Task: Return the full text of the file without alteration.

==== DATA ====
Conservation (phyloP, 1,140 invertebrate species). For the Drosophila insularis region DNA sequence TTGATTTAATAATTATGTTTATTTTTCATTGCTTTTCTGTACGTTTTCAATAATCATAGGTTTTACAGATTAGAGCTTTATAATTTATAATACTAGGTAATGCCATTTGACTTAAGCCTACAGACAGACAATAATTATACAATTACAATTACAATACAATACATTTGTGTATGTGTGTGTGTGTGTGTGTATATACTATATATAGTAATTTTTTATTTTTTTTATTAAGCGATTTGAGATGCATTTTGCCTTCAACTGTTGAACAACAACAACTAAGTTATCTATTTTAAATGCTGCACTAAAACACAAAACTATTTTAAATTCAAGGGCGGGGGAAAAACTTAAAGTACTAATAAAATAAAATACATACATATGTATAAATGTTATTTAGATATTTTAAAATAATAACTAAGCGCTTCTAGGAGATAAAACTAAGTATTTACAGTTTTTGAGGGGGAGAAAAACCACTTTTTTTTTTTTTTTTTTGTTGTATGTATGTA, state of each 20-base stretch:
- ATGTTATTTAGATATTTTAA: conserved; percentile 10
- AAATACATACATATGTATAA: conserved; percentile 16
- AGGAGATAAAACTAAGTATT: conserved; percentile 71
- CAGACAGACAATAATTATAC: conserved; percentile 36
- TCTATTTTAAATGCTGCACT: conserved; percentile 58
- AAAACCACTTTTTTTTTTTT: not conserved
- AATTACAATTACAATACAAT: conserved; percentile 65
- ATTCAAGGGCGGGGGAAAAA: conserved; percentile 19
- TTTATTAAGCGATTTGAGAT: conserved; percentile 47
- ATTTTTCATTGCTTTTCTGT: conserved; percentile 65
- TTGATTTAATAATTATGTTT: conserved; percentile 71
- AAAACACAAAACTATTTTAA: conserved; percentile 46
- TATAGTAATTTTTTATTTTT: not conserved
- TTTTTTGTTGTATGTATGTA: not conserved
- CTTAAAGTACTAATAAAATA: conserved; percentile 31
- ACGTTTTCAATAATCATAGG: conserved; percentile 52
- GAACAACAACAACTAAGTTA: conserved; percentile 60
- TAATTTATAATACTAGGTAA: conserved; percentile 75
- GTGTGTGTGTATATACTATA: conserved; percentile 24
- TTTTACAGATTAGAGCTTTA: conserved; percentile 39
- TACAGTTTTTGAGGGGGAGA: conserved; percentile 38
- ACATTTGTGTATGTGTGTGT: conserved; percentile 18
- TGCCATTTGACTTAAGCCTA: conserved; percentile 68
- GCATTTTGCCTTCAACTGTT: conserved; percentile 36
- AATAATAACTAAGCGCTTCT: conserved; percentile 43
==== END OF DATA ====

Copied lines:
Conservation (phyloP, 1,140 invertebrate species). For the Drosophila insularis region DNA sequence TTGATTTAATAATTATGTTTATTTTTCATTGCTTTTCTGTACGTTTTCAATAATCATAGGTTTTACAGATTAGAGCTTTATAATTTATAATACTAGGTAATGCCATTTGACTTAAGCCTACAGACAGACAATAATTATACAATTACAATTACAATACAATACATTTGTGTATGTGTGTGTGTGTGTGTGTATATACTATATATAGTAATTTTTTATTTTTTTTATTAAGCGATTTGAGATGCATTTTGCCTTCAACTGTTGAACAACAACAACTAAGTTATCTATTTTAAATGCTGCACTAAAACACAAAACTATTTTAAATTCAAGGGCGGGGGAAAAACTTAAAGTACTAATAAAATAAAATACATACATATGTATAAATGTTATTTAGATATTTTAAAATAATAACTAAGCGCTTCTAGGAGATAAAACTAAGTATTTACAGTTTTTGAGGGGGAGAAAAACCACTTTTTTTTTTTTTTTTTTGTTGTATGTATGTA, state of each 20-base stretch:
- ATGTTATTTAGATATTTTAA: conserved; percentile 10
- AAATACATACATATGTATAA: conserved; percentile 16
- AGGAGATAAAACTAAGTATT: conserved; percentile 71
- CAGACAGACAATAATTATAC: conserved; percentile 36
- TCTATTTTAAATGCTGCACT: conserved; percentile 58
- AAAACCACTTTTTTTTTTTT: not conserved
- AATTACAATTACAATACAAT: conserved; percentile 65
- ATTCAAGGGCGGGGGAAAAA: conserved; percentile 19
- TTTATTAAGCGATTTGAGAT: conserved; percentile 47
- ATTTTTCATTGCTTTTCTGT: conserved; percentile 65
- TTGATTTAATAATTATGTTT: conserved; percentile 71
- AAAACACAAAACTATTTTAA: conserved; percentile 46
- TATAGTAATTTTTTATTTTT: not conserved
- TTTTTTGTTGTATGTATGTA: not conserved
- CTTAAAGTACTAATAAAATA: conserved; percentile 31
- ACGTTTTCAATAATCATAGG: conserved; percentile 52
- GAACAACAACAACTAAGTTA: conserved; percentile 60
- TAATTTATAATACTAGGTAA: conserved; percentile 75
- GTGTGTGTGTATATACTATA: conserved; percentile 24
- TTTTACAGATTAGAGCTTTA: conserved; percentile 39
- TACAGTTTTTGAGGGGGAGA: conserved; percentile 38
- ACATTTGTGTATGTGTGTGT: conserved; percentile 18
- TGCCATTTGACTTAAGCCTA: conserved; percentile 68
- GCATTTTGCCTTCAACTGTT: conserved; percentile 36
- AATAATAACTAAGCGCTTCT: conserved; percentile 43